McLane was instructed to inform the English that his appointment signaled a break from the John Quincy Adams administration, and that issues of dispute under the Adams Administration would no longer be issues in a Jackson administration. His main assignment was to open up trade between the United States and the British West Indies. In this effort he was well received by Lord Aberdeen, the Foreign Secretary, and successfully accomplished his mission. During his tenure, his personal secretary was Washington Irving, who was thereafter a close and loyal family friend.
Two years later, McLane finally received the cabinet appointment he had so longed for. When Jackson decided he needed to purge his cabinet of supporters of U.S. Senator John C. Calhoun, Van Buren was able to convince the president to appoint McLane to be the Secretary of the Treasury. McLane returned from England and served as Treasury Secretary from August 8, 1831 to May 28, 1833. The major issues confronting McLane in this new role were the tariff rates and the status of the Second Bank of the United States.
When McLane entered Jackson's cabinet, he immediately assumed a position of leadership. Articulate, persuasive and energetic, he had mastered the issues under debate and was confident he could lead the others in the administration, including the President. Recognizing there was a difference of opinion with Jackson over the Bank, he sought to work out a plan with the bank president, Nicholas Biddle, to provide for the upcoming renewal of the bank's charter in return for the accomplishment of a key objective of the President, the retirement of the national debt. On December 7, 1831 he proposed a sweeping plan to accomplish that and more. Acclaimed for its Hamiltonian creativity, McLane had taken the initiative on the administration's agenda, and was acting very much in the role of a Prime Minister. With enough time he was certain Jackson would soften his position and consent to the approach.
Events conspired to frustrate the plan, however. First of all, Attorney General Roger B. Taney sought to convince Jackson that McLane's plan was really a new packaging of the old Federalist program and in contradiction with Jackson's own past positions. At the time Jackson was somewhat flexible on the issue, and McLane wanted to postpone the decision until after the presidential election of 1832. But Henry Clay decided that renewal of the bank charter was an issue he could use to defeat Jackson and convinced bank president Biddle to press for an immediate re-charter. By itself, this crystallized Jackson's opposition to re-chartering, which he vetoed when passed by the Congress. This caused him to view his eventual victory in the presidential election as a popular endorsement of his bank policy.
Liking McLane personally and unwilling to make more controversial Cabinet changes so quickly, Jackson removed the bank issue from McLane's purview. However, when McLane refused to remove the governments deposits from the Second Bank of the United States, Jackson had to replace him with someone that would, and offered McLane the prestigious U. S. Secretary of State instead. As his replacement, Jackson settled on William J. Duane, a man as unwilling as McLane to withdraw the deposits. The appointment was a great embarrassment to Jackson, and many blamed McLane for urging it.
While all this was going on, McLane negotiated what seemed to be a satisfactory tariff bill, but when South Carolina continued to object and triggered the Nullification Crisis, McLane prepared the important Force Bill of 1833 to provide for the tariff's enforcement.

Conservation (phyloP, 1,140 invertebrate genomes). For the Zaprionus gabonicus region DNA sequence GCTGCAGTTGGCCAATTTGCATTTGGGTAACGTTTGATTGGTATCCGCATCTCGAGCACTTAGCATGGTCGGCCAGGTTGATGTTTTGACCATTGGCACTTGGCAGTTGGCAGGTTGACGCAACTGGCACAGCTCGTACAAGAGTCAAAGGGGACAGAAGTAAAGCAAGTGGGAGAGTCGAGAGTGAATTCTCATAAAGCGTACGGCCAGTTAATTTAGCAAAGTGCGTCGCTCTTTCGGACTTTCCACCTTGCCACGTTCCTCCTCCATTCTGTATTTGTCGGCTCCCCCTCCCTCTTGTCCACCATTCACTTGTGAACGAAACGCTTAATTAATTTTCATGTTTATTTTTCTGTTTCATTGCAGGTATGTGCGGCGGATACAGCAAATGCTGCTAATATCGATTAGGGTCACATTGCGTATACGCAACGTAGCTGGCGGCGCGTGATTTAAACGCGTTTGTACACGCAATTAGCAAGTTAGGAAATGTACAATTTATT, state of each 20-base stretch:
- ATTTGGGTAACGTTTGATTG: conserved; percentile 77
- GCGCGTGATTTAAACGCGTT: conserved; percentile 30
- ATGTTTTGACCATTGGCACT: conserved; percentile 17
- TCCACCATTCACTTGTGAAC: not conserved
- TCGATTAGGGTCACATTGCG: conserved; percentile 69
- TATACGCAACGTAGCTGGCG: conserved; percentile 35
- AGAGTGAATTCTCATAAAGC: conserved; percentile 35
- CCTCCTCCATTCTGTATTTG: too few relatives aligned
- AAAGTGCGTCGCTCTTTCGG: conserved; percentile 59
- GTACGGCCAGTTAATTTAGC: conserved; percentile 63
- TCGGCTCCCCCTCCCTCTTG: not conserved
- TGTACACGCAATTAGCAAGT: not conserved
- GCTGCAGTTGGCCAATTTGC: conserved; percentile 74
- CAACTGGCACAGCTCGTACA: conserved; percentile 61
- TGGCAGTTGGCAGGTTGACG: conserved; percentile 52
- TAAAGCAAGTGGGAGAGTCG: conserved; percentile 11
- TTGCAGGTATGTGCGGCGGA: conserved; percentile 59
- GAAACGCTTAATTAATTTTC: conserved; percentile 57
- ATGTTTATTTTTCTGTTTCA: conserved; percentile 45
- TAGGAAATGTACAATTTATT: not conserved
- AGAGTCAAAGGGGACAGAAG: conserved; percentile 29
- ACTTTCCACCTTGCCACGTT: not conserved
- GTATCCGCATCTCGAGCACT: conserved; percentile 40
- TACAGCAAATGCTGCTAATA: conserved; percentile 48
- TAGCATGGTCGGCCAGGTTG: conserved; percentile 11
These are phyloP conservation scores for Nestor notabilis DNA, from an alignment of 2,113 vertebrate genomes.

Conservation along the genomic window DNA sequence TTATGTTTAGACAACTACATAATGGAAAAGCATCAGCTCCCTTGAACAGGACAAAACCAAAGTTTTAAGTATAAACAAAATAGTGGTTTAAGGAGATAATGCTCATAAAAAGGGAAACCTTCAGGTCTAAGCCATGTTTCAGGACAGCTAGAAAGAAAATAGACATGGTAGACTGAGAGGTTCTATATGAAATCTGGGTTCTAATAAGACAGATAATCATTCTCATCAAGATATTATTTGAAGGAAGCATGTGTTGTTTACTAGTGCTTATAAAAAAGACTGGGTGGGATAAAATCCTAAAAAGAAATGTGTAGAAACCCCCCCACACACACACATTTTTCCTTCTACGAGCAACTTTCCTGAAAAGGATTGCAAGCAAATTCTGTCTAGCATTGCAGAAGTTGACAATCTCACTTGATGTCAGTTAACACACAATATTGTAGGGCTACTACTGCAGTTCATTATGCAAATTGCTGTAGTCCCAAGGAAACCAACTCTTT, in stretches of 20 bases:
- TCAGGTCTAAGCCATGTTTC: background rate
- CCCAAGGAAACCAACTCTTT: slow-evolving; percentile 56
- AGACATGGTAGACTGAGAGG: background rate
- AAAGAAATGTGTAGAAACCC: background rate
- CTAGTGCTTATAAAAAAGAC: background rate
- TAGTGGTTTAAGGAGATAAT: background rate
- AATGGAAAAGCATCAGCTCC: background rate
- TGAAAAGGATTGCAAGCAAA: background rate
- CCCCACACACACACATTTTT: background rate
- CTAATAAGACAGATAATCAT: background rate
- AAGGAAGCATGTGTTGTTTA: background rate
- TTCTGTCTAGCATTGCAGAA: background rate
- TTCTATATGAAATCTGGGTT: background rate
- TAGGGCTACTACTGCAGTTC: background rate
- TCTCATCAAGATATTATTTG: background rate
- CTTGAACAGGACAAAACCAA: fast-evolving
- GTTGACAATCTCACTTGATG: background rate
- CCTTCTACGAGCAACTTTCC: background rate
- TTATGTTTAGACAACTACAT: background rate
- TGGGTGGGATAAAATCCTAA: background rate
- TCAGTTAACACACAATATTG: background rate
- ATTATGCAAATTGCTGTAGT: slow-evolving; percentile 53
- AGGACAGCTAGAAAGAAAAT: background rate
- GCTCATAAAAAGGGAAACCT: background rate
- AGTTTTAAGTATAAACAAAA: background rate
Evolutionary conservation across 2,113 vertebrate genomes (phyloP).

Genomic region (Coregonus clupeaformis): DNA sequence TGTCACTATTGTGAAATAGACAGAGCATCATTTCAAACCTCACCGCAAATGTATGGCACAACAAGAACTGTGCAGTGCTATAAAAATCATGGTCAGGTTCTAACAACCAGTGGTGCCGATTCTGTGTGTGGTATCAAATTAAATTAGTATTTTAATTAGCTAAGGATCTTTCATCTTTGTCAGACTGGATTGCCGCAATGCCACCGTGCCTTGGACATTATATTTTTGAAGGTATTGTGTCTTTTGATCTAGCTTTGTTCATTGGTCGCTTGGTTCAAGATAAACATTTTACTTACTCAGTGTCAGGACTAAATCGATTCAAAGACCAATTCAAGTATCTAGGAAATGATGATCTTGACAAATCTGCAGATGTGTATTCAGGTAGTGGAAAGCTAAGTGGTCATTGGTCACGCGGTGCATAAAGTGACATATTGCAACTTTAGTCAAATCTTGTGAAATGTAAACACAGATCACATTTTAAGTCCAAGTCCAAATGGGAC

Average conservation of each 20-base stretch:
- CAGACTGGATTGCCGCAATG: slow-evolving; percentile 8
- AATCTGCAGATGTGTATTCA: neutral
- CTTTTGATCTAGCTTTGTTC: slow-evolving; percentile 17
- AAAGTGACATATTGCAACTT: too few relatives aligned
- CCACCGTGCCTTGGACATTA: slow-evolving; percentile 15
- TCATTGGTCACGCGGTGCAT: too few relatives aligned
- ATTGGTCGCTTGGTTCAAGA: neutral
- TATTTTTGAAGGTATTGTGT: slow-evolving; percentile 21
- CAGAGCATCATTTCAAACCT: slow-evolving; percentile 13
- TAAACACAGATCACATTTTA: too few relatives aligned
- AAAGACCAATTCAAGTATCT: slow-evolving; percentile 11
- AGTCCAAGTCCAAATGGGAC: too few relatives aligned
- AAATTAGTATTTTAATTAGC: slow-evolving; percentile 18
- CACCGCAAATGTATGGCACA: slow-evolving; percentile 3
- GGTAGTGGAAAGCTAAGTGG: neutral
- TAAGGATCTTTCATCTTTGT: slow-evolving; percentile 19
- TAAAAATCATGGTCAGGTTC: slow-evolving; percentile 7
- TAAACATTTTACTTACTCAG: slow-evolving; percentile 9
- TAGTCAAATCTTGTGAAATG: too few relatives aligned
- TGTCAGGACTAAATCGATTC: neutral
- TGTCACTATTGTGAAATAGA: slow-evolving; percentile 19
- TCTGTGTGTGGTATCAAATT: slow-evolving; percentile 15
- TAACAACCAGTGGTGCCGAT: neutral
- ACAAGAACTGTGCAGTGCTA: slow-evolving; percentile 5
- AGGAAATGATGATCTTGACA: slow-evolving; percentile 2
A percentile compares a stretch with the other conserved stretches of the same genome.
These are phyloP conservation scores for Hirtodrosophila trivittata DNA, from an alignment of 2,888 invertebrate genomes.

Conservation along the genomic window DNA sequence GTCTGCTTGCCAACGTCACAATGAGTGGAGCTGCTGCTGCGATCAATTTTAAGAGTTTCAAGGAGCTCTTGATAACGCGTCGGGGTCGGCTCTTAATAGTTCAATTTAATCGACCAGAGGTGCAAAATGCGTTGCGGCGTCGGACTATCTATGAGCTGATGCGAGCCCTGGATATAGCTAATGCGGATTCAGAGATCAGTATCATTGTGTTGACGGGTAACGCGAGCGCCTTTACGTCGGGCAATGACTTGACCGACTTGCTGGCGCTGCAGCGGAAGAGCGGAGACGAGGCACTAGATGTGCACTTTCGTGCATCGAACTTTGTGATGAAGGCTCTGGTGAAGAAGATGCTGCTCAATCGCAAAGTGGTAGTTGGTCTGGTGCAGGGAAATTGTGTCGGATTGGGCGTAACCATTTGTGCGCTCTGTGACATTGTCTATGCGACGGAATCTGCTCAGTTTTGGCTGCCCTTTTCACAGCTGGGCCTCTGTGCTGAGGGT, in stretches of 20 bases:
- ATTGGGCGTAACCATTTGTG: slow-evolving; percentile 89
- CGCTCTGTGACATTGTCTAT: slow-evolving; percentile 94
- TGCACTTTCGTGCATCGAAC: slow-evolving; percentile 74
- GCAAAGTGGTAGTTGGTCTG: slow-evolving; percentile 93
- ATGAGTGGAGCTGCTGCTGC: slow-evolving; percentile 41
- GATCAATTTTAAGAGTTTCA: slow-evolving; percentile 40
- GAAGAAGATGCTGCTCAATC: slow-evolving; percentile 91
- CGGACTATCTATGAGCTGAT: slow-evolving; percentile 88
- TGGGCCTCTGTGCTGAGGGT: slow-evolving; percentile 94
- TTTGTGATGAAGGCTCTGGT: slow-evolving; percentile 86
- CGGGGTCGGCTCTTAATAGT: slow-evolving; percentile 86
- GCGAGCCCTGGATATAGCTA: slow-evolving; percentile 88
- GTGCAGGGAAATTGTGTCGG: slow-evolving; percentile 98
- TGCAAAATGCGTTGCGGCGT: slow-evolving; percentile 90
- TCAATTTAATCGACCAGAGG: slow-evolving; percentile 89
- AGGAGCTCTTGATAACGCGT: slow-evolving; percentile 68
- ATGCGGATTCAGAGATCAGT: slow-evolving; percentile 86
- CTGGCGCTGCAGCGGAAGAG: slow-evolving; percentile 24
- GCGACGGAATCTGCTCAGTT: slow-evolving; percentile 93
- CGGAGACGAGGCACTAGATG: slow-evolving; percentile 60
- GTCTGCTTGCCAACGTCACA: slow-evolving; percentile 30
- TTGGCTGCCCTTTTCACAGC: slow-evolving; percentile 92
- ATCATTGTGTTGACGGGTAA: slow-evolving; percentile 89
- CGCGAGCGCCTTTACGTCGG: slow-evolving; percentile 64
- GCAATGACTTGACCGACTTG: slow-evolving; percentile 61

By shuffling his cabinet, Jackson hoped to keep the talented McLane in his service by removing from him the obligation to implement his planned permanent destruction of the Second Bank of the United States. Appointed U.S. Secretary of State in a recess appointment, McLane served from May 29, 1833 until June 30, 1834. He quickly managed the first major reorganization of the department, by establishing seven new bureaus. He also managed a dispute with France, over what were known as the "Spoliation Claims". In 1832 France had agreed to reimburse the United States for certain shipping losses incurred during the Napoleonic Wars. However, successive French governments had failed to appropriate the funds required, all the while maintaining their desire to do so. Jackson was impatient to resolve the issue and worked with McLane to develop a hard line policy, confronting the French. Martin Van Buren was now Vice President and felt otherwise. Without consulting McLane, he intervened directly and convinced Jackson to give the French more time. McLane was furious with his old mentor for this intervention, and resigned his position, recognizing his apparent lack of authority in a direct area of responsibility. The incident also ended his friendship with Van Buren, and they never spoke again.
Canal and railroad businessesEdit
Although he had some inherited wealth from his father, with 13 children McLane always needed to provide additional earned income in his own right. With his managerial talents, resume and connections, he was quickly sought out. The first to find him was the Morris Canal and Banking Company. A New Jersey corporation, largely based in New York City, it operated a canal from Phillipsburg to Newark, New Jersey, primarily to carry coal from Pennsylvania to New York City. It was also a bank and had a charter that provided banking opportunities. McLane was President for one year, implemented many improvements, and produced one of the few profitable years the company had. But his beloved family was in Wilmington and at their second home, "Bohemia," was in Cecil County, Maryland. New York City was too far away.
Therefore, when an offer to assume the Presidency of the Baltimore and Ohio Railroad was made, it was quickly accepted. This company operated a railroad between Baltimore and Washington, but its ambition was built a route to the Ohio River, and move commerce from the west through the City of Baltimore. In 1837 the western tracks went only as far as Harpers Ferry, Virginia and McLane's great accomplishment was seeing to the extension of the "main line" as far as Cumberland, Maryland. This brought the route into proximity with enough coalfields to provide a regular profit. The profits were not substantial, however, and McLane was consumed with financing rearrangements and negotiations with Pennsylvania and Virginia over possible routes west. Ultimately Wheeling and an all Virginia route was decided upon, but it was left to McLane's immediate successor to see the goal realized. McLane never seemed to appreciate the value of this work and ultimately retired on September 13, 1848.
Further diplomatic service and the Oregon cessionEdit